Real Hope Isn’t Happy Talk; It’s a Force Born Out of Suffering

Real Hope Isn’t Happy Talk; It’s a Force Born Out of Suffering June 4, 2015


(Picture courtesy Paul Schneck. l to r: The Christophers COO/VP Mary Ellen Robinson, POV Communications Manager Brian Geldin, Directors/Producers Jason DaSilva and Alice Cook, The Christophers’ Tony Rossi)

The word “hope” gets tossed around a lot, and some people may see it as a saccharine sentiment or unrealistic happy talk. In some contexts, that may be true. But one of the ideas I was left with after this year’s Christopher Awards is that real hope doesn’t come cheap. It is hard won through dire circumstances that might have broken other people.

For instance, there’s the story of New Yorker Jason DaSilva, subject of the TV category winner “POV: When I Walk.” Jason is a filmmaker who was diagnosed with multiple sclerosis at age 25. As reported by the website, which named him their 2014 Person of the Year, “Not only did doctors tell him that he had multiple sclerosis when he was just 25, but they added that he had the worst kind: primary progressive MS. It’s all downhill. There are no FDA-approved drugs to treat it and unlike some other types of the neurological disorder, there are no remissions.”

Despite the bad news, Jason mustered up the courage to turn the camera on himself. “When I Walk” provides a window both into his own battle with the debilitating disease – and into the daily struggles of all people with disabilities. Unexpectedly, the film also becomes a love story when Jason meets and marries Alice Cook, who gives his spirit a needed infusion of joy. Through triumphs and tragedies, they carry the cross of MS together, giving witness to the power of selfless love.

Jason’s journey by himself – and then with Alice – is a testament to the type of hope I’m talking about here. He slowly loses the ability to walk, finds his speech and arm movements limited, and even finds his eyesight faltering. For a filmmaker, that’s an especially painful development. Even with Alice by his side helping him every step of the way, Jason could have decided to give up – and sometimes he came close. Instead, he chose hope – and he did it in two meaningful ways.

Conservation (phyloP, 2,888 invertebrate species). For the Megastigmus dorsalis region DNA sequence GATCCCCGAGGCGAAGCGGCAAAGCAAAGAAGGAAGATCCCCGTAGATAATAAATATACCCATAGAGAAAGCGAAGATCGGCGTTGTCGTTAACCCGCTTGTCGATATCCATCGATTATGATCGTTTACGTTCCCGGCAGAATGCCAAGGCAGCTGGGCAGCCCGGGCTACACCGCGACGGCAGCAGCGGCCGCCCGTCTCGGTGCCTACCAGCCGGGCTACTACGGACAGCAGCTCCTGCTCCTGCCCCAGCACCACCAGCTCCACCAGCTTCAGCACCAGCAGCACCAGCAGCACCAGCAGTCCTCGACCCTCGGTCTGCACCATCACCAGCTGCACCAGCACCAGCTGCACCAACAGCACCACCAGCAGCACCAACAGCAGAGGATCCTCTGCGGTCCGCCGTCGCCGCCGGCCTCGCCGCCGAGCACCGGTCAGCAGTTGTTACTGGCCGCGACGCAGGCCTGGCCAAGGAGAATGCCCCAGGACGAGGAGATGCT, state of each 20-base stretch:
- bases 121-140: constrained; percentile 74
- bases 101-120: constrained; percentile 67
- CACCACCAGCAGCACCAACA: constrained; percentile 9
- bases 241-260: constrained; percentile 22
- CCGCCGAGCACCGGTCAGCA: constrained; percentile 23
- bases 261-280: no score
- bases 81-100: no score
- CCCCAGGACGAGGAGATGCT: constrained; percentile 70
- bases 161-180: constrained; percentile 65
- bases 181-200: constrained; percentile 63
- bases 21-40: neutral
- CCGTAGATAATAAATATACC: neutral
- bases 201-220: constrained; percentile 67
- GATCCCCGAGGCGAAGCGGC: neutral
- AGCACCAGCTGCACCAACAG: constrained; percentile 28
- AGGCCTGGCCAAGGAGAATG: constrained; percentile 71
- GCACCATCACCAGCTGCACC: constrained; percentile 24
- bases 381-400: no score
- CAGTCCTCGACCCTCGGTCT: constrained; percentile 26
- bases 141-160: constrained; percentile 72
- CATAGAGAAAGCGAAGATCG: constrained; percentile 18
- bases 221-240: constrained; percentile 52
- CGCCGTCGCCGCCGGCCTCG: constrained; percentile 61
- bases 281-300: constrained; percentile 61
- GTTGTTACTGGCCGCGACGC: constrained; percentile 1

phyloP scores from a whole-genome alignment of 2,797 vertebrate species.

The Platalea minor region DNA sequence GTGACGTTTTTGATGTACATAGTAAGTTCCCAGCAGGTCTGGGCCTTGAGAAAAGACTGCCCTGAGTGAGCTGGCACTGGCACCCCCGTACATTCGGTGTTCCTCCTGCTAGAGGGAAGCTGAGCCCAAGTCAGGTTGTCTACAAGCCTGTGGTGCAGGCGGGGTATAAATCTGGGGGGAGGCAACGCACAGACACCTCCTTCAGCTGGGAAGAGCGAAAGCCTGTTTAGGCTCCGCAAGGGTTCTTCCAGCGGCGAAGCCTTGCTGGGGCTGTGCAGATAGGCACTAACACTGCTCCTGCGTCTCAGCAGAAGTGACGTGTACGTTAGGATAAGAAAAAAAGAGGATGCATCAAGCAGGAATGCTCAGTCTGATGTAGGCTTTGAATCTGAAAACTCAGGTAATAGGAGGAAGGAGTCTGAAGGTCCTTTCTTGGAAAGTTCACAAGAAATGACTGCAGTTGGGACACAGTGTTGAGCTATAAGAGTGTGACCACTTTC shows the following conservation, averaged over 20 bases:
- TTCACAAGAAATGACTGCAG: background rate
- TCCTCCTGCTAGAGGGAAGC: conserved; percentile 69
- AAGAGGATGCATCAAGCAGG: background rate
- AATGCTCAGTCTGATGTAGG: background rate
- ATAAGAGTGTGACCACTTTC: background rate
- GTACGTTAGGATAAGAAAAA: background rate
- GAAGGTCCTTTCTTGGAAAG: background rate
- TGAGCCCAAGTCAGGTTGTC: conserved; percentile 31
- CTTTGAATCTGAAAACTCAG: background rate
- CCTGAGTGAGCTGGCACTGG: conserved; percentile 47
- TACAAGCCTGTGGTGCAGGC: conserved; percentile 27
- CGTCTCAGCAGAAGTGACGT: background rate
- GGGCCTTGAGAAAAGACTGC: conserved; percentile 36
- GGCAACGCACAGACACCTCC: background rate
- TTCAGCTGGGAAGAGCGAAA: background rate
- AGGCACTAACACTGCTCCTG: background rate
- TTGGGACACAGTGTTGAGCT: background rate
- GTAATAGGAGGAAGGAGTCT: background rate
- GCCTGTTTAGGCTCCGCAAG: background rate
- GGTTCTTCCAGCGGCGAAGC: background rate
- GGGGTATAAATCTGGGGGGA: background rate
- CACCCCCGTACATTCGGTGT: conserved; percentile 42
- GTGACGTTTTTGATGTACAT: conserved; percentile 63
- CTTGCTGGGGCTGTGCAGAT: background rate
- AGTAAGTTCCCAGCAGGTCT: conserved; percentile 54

There is no greater act of hope for a couple than to have a baby, and Jason and Alice have a two-year-old son named Jase. But even the path to parenthood was littered with heartbreak because Alice endured a miscarriage, which was seen in “When I Walk.” After everything else they’d gone through, that felt like a devastating blow to me as a viewer watching the documentary so imagine what it felt like for them to go through it. Once again, however, they refused to be beaten down by life. Alice got pregnant again and now they get a lot of joy from the life they created together.

In addition, Jason’s frustrations getting around Manhattan in his wheelchair led him to start a project called Using the website or phone app, it maps and identifies the places in the city that are most accessible for people in wheelchairs or with other disabilities. Or at least it started in New York City. Now, Jason and Alice have generated volunteers in cities around the world to map their locales and let the disabled know the stores, restaurants, streets, and modes of transportation that can accommodate them. If you’re interested in helping, you can visit the website and click on Mapathon.

Jason and Alice’s example of hope in the face of adversity is one story among many from this year’s Christopher Awards. But theirs is a special testament to the fact that real hope isn’t happy talk; it’s a world-changing force born out of pain and sacrifice.

Browse Our Archives